Cancer metastases to different locations of the body often result in additional complications that need to be managed symptomatically. In this article, we will be reviewing and discussing a rare case presentation: a patient who had metastatic medullary thyroid carcinoma (MTC) presenting as Cushing’s syndrome. 

Forde and colleagues shared the case of a 41-year-old man who presented with back and hip pain for the past 6 months. Three years prior, he had lumbar spine fusion surgery. Clinical examination demonstrated a body mass index (BMI) in the obese range, slightly raised blood pressure, and central obesity with blue abdominal striae. Baseline laboratory investigations were normal. 

A skeletal survey of the patient demonstrated bilateral pubic rami fractures, as well as T8 and L2 vertebrae compression fractures. Magnetic resonance imaging (MRI) of the spine additionally revealed T9, T10, T11, L4, and L5 fractures and right-sided neck adenopathy.


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Dual-energy X-ray absorptiometry (DEXA) scan demonstrated osteoporosis at the lumbar spine (T score: -2.0 standard deviation) and femoral head (T score: -3.2 standard deviation). “Secondary work up for osteoporosis was undertaken. There was no evidence of hyperparathyroidism and the patient was vitamin D replete,” Forde et al wrote.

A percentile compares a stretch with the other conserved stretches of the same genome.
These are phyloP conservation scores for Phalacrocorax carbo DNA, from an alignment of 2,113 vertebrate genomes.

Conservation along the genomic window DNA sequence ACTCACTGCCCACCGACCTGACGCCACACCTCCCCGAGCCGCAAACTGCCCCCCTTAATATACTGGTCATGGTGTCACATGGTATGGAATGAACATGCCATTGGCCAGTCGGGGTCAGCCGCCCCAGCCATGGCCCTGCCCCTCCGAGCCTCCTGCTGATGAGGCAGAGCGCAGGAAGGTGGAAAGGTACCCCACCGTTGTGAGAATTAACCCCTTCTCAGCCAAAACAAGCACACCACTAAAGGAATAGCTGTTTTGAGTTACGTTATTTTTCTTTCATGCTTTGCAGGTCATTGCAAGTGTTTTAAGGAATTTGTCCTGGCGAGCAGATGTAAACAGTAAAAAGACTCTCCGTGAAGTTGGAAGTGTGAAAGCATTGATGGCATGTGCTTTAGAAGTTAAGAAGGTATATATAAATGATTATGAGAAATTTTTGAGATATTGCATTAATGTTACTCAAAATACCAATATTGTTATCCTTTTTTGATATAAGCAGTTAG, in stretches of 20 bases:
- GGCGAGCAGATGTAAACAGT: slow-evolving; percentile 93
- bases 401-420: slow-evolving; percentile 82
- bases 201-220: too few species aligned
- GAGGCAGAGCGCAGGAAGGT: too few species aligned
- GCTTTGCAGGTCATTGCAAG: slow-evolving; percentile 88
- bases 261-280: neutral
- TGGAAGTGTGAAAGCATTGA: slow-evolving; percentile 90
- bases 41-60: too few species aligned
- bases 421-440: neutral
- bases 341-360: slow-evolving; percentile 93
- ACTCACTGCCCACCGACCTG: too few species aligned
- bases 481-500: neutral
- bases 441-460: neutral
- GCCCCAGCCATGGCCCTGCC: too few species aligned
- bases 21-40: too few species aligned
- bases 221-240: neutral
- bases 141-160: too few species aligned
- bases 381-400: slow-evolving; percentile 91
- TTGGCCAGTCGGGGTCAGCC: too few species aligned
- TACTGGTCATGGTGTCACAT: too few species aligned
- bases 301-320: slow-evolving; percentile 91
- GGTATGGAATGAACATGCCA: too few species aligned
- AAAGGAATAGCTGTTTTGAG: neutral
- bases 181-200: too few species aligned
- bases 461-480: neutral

Read more about MTC diagnosis 

Testosterone levels were low (1.7 mmol/L) and gonadotrophins were undetectable. Tellingly, the patient failed a 1 mg dexamethasone suppression test (DST): morning cortisol was 570 nmol/L. Subsequently, a low-dose DST demonstrated an elevated cortisol post 48 hours of 773 nmol/L and elevated adrenocorticotropic hormone (ACTH) of 98 ng/L. The patient’s physicians performed a corticotropin-releasing factor (CRF) test that suggested ectopic ACTH secretion. 

The physicians proceeded to look for the source of ectopic ACTH secretion. A positron emission tomography (PET) scan demonstrated mildly hypermetabolic lymph nodes on the right side of the neck with no distal disease detected. A scan revealed tracer uptake in the nodes of the right neck. 

On the subsequent treatment received, Forde and colleagues wrote, “The patient underwent a lymph node biopsy and histology was consistent with metastatic neuroendocrine tumor (NET). The patient subsequently underwent a right neck dissection. Histopathology revealed 28/44 lymph nodes positive for metastatic NET.” 

Serum calcitonin was elevated significantly at 45,264 ng/L. The patient then underwent a total thyroidectomy and left neck dissection. Histology results confirmed a 7 mm MTC and a 3.5 mm papillary thyroid carcinoma. The patient was started on vandetanib therapy, which elicited a positive clinical response. 

Cushing’s Syndrome and MTC 

In a published article about Cushing’s syndrome, Barbot and colleagues wrote about its classical features: 

  • Abdominal purple striae
  • Thin skin with easy bruising
  • Proximal atrophy of upper and lower limbs
  • Weight gain
  • Excessive abdominal adiposity
  • Acne
  • Fatigue
  • Increased irritability
  • Hirsutism in female patients.